Last year I was asked to assess a little baby grand, belonging to a customer whom I hadn’t seen for over 10 years, to determine its value for potential sale. Knowing already that it was an older instrument that I could buy for a song and having another customer who was looking for an inexpensive upgrade for their crumbling ancient upright, I happily agreed to have a look.
I kicked myself afterward for neglecting to take photos of this piano. I can only guess that the oversight resulted from my shear amazement at the condition of this unfortunate instrument.
The piano was in a house that the woman’s daughter had been renting in Studio City. The daughter had moved out of town and Mom was left with the task of finding it a new home. When I met her there she and another woman, a friend of her daughters, were in the process of clearing the trash and remnants left behind after the move.
She showed me into the living room so I could begin my inspection. What I found when I raised the lid was so shocking that I almost didn’t believe what I was looking at.
All of the plate bolts had been backed out several inches!
I was instantly afraid for my safety and backed away from the instrument. I called both women to the room and began to explain the severity of the situation; without the bolts holding the plate to the frame, the enormous combined string tension should have made the plate pop right out of the piano. It was being held in place only by the bolts in the pin block (which were still secured). I asked them if they knew who had done this and why.
The younger woman volunteered that she had been in the house at the time and witnessed the process. During a party someone had dropped their keys into the piano and, unable to fish them out, they concluded that the only remedy was to lift or remove the plate (the cast iron ‘harp’). The daughter proceeded to back out the plate screws (a few of which were missing by the time of my inspection) but the plate refused to move and, eventually, their quest was abandoned (presumably the keys are still inside). When I explained how dangerous this was the younger woman’s face turned ashen and she said that she had been standing in front of the piano, drinking a glass of wine, during the procedure. In my opinion, they were all lucky to have survived.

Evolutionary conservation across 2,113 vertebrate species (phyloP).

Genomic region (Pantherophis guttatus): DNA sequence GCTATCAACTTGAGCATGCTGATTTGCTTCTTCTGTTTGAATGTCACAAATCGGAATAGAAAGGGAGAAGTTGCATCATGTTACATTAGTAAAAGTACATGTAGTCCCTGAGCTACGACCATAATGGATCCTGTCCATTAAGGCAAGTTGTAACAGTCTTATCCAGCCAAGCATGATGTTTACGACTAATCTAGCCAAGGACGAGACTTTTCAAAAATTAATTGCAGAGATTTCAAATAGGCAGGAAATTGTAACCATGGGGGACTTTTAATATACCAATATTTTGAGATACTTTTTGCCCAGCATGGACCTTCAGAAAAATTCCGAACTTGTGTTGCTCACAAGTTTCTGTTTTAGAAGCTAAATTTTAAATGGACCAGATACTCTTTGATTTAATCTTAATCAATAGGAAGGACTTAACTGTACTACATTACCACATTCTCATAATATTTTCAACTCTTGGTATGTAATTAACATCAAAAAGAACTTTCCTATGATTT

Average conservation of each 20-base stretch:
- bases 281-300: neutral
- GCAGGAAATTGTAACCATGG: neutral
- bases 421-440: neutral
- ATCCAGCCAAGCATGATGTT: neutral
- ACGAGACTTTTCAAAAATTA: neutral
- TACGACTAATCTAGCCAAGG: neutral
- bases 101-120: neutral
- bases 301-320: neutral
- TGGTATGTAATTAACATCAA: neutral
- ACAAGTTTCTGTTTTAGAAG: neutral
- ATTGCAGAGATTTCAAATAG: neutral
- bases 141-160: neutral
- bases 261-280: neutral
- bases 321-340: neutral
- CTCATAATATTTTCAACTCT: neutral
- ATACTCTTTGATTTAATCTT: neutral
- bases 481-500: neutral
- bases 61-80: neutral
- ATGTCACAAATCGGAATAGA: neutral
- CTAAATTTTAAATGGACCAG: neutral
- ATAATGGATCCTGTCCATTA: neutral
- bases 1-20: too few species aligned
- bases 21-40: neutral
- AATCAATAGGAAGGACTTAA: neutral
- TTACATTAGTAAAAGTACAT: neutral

The mother was still adamant about selling the piano and insisted that it was still playable. She asked me to test the action – so I attempted to open the fall board. Unfortunately, the unsecured plate had tilted forward pushing the pin block down into the frame far enough to block the ‘Boston’ style fall board from opening. So, I pulled out my screwdriver and went to remove the cheek blocks so as to extract the fall board and gain access to the action. To my amazement, I found that the legs had been repositioned forward (how?) and were covering the cheek block screws making it impossible to remove the action without removing the legs. Apparently, whoever they had move the piano into the house had no idea how to reassemble it (Please hire a professional piano mover)!
Undaunted by all of this, Mom continued to inquire as to her options for selling the piano. Attempting to let her down gently I informed her that, due to the aforementioned mishandling and modifications, the piano would have to be completely rebuilt and, in its current condition was worthless (except perhaps as lawn art) and therefore unsalable. To make matters worse, since it was a cheap piano to begin with and would be of little value even if it were in good condition, the cost of rebuilding would be more than she could get for it afterward. She then asked me if I would take it off her hands. I politely declined her offer and took my leave.
It wasn’t until after I had returned home (a forty five minute drive in heavy traffic through Sepulveda pass) that I realized I had forgotten to take photos – a missed opportunity that I will probably always regret.
Is there a moral to this story? You bet! Keep your freaking hands out of the piano. You aren’t doing yourself any favors or saving money by trying to fix something that you don’t understand. Call someone who knows what they’re doing and ask for help.